Religion evokes some of our most deeply satisfying emotions: joy, for example, and transcendence, and wonder. This is what Einstein was talking about when he said that “science without religion is lame.” If scientific inquiry doesn’t fill us at times with delight and even speechless awe at new discoveries or the mysteries that remain, then we are missing out on the richest part of the experience. Fortunately, science can provide all of the above, and certain masters of the trade and sectors of the Internet are remarkably effective at evoking the wonder—the spirituality if you will—of the natural world unveiled. Some of my own favorites include Symphony of science, NOVA, TED, RSA Animate, and Birdnote.
It should be no surprise that so many fundamentalists are determined to take down the whole scientific endeavor. They see in science not only a critique of their outdated theories but a competitor for their very best product, a sense of transcendent exuberance. For millennia, each religion has made an exclusive claim, that it alone had the power to draw people into a grand vision worth a lifetime of devotion. Each offered the assurance that our brief lives matter and that, in some small way, we might live on. Now we are getting glimpses of a reality so beautiful and intricate that it offers some of the same promise.
2. Curated collections of ridiculous beliefs.
Religious beliefs that aren’t yours often sound silly, and the later in life you encounter them the more laughable they are likely to sound. Web writers are after eyeballs, which means that if there’s something ridiculous to showcase, one is guaranteed to write about it. It may be a nuanced exposé or a snarky list or a flaming meme, but the point, invariably, is to call attention to the stuff that makes you roll your eyes, shake your head in disbelief, laugh, and then hit Share.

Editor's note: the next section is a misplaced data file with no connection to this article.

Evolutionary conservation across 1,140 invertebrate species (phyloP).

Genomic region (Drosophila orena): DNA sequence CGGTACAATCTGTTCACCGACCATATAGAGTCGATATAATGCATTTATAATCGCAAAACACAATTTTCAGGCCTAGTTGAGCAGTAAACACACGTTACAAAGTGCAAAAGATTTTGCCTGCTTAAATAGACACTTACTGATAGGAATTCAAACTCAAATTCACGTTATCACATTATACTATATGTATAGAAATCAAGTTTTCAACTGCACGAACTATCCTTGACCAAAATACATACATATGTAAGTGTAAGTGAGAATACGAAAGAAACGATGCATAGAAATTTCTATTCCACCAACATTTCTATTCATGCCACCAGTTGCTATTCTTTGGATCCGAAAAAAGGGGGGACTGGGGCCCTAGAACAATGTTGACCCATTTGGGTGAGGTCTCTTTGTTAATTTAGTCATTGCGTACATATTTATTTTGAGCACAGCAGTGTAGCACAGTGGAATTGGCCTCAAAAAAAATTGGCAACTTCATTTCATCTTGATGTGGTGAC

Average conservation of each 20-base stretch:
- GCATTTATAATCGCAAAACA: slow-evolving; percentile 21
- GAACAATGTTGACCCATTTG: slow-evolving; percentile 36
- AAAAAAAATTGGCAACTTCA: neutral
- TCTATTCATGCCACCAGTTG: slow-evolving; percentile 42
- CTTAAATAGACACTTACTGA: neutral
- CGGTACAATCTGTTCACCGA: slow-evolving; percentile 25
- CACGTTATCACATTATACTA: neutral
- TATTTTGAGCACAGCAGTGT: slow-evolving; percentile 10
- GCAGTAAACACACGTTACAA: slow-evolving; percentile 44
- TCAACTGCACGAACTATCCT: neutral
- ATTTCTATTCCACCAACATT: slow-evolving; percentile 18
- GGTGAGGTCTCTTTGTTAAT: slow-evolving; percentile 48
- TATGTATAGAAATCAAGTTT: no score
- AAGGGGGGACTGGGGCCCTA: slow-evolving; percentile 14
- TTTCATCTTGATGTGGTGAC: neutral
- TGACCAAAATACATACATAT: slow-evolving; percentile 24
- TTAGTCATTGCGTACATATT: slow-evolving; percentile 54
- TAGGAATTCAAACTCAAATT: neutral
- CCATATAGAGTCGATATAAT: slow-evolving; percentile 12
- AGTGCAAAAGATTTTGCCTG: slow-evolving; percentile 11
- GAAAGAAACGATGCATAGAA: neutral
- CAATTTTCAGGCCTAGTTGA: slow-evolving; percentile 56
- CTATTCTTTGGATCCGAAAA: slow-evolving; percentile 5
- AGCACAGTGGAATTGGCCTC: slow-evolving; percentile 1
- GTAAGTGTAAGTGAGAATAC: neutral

3. The kinky, exploitative, oppressive, opportunistic and violent sides of religion.
Of course, the case against religion doesn’t stop at weird and wacky. It gets nasty, sometimes in ways that are titillating and sometimes in ways that are simply dark. The Bible is full of sex slavery, polygamy and incest, and these are catalogued at places like Evilbible.com. Alternately, a student writing about holidays can find a proclamation in which Puritans give thanks to God for the burning of Indian villages or an interview on the mythic origins of the Christmas story. And if the Catholic come-home plea sounds a little desperate, it may well be because the sins of the bishops are getting hard to cover up. On the net, whatever the story may be, someone will be more than willing to expose it.
4. Supportive communities for people coming out of religion.
With or without the net (but especially with it) believers sometimes find their worldview in pieces. Before the Internet existed most people who lost their faith kept their doubts to themselves. There was no way to figure out who else might be thinking forbidden thoughts. In some sects, a doubting member may be shunned, excommunicated, or “disfellowshipped” to ensure that doubts don’t spread. So, doubters used to keep silent and then disappear into the surrounding culture. Now they can create Web sites, and today there are as many communities of former believers as there are kinds of belief. These communities range from therapeutic to political, and they cover the range of sects: Evangelical, Mormon, J
5. Lifestyles of the fine and faithless.